Here’s how to play the TSX and invest in some of the world’s biggest and best mining companies
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The Toronto Stock Exchange (TSX) is the 10th biggest exchange in the world, and the second biggest in North America (behind NYSE and Nasdaq).
The TSX has a total market cap of around CAD$3.5 trillion, compared to the ASX’s $2 trillion (CAD$1.85 trillion).
The sectoral makeup of the TSX is similar to the ASX – with Financials, Mining and Energy being the three largest sectors.
And just like Australia, Canada issues very few banking licences so lending and depositing are concentrated in its five largest banks.
The TSX is home to well known global brands like Spotify and the Royal Bank of Canada, as well as first tier mining companies like Barrick Gold and Franco-Nevada.
Here are the top 10 biggest Canadian companies on the TSX by market cap:
Increasingly, the TSX is also hosting a handful of new up-and-coming explorers in the green metals space.
These explorers are attracted to Canada’s abundant deposits of lithium, cobalt, nickel, copper, and rare earths – found in regions such as Quebec, Ontario, and British Columbia.
Locally, there are a few exciting Canadian green metals explorers too like Nemaska, Global Energy Metals, and E3 Metals.
If you want to buy Canadian shares from Australia, you’ll need to sign up with a broker that has access to the Canadian market – simple as that.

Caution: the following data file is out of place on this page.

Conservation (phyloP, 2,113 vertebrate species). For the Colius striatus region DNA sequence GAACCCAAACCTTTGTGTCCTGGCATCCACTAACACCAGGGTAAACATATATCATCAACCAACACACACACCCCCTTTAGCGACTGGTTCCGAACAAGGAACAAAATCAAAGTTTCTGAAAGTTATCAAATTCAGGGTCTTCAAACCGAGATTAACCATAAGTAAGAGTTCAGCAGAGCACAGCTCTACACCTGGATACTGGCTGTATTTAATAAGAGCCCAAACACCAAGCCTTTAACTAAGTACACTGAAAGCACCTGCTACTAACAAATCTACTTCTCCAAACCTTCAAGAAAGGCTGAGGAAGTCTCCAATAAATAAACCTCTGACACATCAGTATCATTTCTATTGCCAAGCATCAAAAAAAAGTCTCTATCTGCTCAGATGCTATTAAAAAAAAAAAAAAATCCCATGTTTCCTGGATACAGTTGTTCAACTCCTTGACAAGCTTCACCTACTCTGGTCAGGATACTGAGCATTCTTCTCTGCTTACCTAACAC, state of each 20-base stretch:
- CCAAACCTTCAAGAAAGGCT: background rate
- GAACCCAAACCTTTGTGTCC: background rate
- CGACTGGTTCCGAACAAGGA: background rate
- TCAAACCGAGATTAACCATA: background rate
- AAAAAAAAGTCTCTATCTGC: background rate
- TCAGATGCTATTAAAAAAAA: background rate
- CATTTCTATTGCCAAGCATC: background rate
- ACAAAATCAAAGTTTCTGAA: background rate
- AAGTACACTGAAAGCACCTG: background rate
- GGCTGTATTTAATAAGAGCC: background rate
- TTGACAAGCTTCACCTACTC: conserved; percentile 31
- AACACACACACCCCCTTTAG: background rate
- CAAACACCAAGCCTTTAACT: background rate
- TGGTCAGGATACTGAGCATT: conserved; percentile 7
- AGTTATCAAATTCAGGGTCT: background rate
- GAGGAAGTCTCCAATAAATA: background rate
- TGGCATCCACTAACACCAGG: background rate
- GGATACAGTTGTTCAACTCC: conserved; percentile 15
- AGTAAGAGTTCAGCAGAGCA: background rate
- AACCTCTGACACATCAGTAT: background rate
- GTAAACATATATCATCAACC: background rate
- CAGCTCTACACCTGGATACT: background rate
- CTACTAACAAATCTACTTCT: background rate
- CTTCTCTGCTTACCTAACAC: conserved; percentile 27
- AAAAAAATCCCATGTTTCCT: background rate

Many licensed brokers in Australia have direct trading access to the TSX, and the process of opening an account is pretty quick and easy.
At the moment, brokers providing that service include CommSec, Westpac Trading, IG, Saxo Markets, and CMC Markets.
These brokers allow you to open CAD brokerage accounts, and you can practically trade on day one after funding your account.
Commissions vary between brokers so you need to shop around. For example Saxo offers a sliding fee where stocks trading below CAD$1 have a commission rate of CAD$20 per trade, and less for stocks trading above CAD$1.
Bear in mind also that investing in Canadian stocks means that you’re exposed to the AUD/CAD exchange rate.
At the time of writing, 1 AUD equals CAD 93c, and this rate has pretty much been hovering around this level (take or give a few per cent) over the last few years.
Canadian shares trading on the TSX are mostly liquid, so you should not have a problem when trying to sell.
But trading in overseas stocks, including the TSX, has tax implications for Australian residents because we are subject to tax on worldwide income.
For foreign stock investments, Aussies are taxed on both dividends and capital gains.
In order to prevent double taxation, Australia has entered into “tax treaties” with more than 40 jurisdictions, including Canada.
This tax treaty ensures that you avoid double taxation and are able to get a reduced rate of tax – provided you fit the definition of an Australian resident for tax purposes.
To get these benefits, you need to claim a credit for any taxes already by the companies you invested in Canada.
This can be done by completing the Foreign Income Tax Offset (FITO) section on your Australian tax return.
Currently, Canada has a withholding tax rate of 25% for non-residents, but this can be reduced to 15% for Aussie residents under this treaty.
You should read more about double taxation on the ATO website.